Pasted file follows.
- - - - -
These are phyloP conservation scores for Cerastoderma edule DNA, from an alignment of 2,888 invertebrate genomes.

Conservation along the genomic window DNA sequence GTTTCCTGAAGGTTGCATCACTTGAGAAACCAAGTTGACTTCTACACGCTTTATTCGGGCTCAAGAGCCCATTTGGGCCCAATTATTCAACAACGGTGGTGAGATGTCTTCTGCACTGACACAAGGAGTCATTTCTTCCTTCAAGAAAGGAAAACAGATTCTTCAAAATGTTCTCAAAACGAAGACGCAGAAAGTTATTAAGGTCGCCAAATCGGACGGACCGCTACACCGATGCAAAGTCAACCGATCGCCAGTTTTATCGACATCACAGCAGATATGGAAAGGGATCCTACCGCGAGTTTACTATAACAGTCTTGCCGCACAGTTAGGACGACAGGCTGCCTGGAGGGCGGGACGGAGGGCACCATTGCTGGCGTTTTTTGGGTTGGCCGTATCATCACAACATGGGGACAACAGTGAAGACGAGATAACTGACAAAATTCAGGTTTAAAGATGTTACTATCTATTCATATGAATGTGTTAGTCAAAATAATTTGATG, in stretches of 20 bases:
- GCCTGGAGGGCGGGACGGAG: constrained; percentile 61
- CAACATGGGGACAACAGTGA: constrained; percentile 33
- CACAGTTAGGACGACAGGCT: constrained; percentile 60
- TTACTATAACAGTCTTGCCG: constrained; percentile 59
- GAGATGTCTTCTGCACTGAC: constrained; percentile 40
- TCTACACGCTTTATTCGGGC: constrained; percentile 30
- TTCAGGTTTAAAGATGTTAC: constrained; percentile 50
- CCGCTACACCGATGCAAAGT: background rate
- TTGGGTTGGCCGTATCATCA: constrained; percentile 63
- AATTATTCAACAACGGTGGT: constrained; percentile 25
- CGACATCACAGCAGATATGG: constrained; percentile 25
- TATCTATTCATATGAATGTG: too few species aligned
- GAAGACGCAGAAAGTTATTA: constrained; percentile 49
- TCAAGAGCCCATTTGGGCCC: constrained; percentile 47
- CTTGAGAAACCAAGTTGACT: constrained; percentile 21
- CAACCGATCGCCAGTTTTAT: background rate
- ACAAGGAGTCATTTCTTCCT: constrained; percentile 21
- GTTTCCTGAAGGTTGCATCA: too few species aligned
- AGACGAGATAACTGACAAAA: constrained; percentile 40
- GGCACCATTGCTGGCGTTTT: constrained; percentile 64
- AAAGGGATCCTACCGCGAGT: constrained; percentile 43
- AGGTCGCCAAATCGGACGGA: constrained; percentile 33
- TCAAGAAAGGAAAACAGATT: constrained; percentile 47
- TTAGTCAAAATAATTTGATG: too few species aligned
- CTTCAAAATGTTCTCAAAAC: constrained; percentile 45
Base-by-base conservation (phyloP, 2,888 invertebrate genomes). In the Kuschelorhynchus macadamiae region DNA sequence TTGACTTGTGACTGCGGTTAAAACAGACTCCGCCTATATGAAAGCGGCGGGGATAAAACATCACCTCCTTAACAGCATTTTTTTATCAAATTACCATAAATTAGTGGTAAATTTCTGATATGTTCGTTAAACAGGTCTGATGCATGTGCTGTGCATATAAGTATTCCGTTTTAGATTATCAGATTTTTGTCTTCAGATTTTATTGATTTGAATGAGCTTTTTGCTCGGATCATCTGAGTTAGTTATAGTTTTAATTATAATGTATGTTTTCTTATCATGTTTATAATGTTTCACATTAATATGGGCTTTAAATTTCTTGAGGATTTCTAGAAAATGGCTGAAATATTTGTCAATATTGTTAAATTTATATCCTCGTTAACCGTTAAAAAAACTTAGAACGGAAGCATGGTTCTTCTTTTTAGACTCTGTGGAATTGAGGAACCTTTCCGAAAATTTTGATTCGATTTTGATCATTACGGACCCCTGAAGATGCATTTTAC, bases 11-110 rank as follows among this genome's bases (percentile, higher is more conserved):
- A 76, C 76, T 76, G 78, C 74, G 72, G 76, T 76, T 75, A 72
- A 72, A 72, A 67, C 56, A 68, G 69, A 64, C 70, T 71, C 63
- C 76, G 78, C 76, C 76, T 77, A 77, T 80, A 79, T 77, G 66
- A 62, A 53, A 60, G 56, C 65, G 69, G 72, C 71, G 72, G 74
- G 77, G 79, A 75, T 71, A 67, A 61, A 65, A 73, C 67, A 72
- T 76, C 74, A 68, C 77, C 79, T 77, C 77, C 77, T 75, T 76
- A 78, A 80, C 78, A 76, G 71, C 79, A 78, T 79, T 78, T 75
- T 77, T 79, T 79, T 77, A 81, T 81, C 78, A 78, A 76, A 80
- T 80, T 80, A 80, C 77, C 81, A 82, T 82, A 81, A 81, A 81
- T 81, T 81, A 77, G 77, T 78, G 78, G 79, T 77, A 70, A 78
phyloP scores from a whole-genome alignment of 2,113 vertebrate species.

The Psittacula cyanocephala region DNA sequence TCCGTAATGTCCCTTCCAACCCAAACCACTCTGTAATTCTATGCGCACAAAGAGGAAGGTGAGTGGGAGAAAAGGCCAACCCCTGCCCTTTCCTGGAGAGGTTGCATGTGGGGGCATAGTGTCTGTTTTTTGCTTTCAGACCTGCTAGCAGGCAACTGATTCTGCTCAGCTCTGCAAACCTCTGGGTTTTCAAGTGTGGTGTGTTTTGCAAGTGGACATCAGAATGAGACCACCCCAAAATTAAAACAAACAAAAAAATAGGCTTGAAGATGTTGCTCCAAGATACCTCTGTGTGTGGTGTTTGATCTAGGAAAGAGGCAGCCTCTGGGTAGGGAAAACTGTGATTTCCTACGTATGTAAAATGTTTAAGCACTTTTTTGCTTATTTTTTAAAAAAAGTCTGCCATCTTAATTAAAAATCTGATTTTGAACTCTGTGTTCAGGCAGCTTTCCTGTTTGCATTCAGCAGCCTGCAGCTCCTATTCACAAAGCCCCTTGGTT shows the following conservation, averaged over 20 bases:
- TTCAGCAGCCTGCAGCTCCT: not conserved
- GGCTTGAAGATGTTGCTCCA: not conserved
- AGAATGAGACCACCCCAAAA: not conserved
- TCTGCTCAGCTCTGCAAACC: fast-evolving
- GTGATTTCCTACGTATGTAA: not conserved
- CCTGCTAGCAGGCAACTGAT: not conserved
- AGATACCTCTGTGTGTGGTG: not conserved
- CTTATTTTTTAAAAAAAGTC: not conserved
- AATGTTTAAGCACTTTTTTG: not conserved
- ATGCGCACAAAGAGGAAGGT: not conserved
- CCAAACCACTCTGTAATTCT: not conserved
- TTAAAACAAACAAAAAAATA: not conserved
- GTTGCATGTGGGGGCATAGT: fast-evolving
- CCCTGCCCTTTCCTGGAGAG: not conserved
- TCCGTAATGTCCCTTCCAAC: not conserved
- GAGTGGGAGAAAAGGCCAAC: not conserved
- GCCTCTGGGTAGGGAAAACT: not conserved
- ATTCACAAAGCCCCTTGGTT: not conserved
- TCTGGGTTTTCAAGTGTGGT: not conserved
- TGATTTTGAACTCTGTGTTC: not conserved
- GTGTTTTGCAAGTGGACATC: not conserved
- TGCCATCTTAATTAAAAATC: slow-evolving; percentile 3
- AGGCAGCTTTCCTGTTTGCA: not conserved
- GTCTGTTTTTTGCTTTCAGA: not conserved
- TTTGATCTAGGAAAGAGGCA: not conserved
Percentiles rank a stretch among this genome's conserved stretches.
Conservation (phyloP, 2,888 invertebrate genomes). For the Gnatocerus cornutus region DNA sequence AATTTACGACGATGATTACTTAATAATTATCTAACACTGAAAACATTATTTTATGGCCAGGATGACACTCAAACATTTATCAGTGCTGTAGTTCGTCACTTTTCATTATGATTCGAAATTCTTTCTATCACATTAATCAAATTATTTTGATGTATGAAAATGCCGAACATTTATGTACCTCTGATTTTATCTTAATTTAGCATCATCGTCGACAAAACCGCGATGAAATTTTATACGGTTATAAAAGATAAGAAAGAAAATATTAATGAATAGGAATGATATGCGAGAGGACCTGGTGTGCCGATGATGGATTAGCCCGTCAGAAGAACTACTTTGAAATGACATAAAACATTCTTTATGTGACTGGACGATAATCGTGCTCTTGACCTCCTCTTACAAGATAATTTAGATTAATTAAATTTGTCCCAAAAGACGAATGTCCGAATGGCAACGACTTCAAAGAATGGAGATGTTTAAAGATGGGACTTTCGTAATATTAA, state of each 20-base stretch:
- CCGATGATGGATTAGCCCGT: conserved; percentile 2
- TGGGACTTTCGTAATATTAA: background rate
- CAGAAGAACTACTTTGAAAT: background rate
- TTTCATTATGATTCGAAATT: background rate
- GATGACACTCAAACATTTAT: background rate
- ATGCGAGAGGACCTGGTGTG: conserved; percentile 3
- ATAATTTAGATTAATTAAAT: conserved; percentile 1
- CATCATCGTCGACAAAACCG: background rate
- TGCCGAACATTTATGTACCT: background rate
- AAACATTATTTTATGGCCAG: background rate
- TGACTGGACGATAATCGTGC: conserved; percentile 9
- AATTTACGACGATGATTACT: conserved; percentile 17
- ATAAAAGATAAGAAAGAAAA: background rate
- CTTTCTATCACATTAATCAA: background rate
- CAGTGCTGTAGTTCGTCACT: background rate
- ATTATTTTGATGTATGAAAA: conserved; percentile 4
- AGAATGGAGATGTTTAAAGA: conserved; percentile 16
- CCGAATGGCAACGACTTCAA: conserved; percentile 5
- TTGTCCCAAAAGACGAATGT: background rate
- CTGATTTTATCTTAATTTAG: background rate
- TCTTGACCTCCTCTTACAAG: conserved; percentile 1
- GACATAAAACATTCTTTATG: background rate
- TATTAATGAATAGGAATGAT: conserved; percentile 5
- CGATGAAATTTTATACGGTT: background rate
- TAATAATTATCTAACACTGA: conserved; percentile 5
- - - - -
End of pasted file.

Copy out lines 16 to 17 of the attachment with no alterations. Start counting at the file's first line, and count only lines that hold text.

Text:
- TCAAGAGCCCATTTGGGCCC: constrained; percentile 47
- CTTGAGAAACCAAGTTGACT: constrained; percentile 21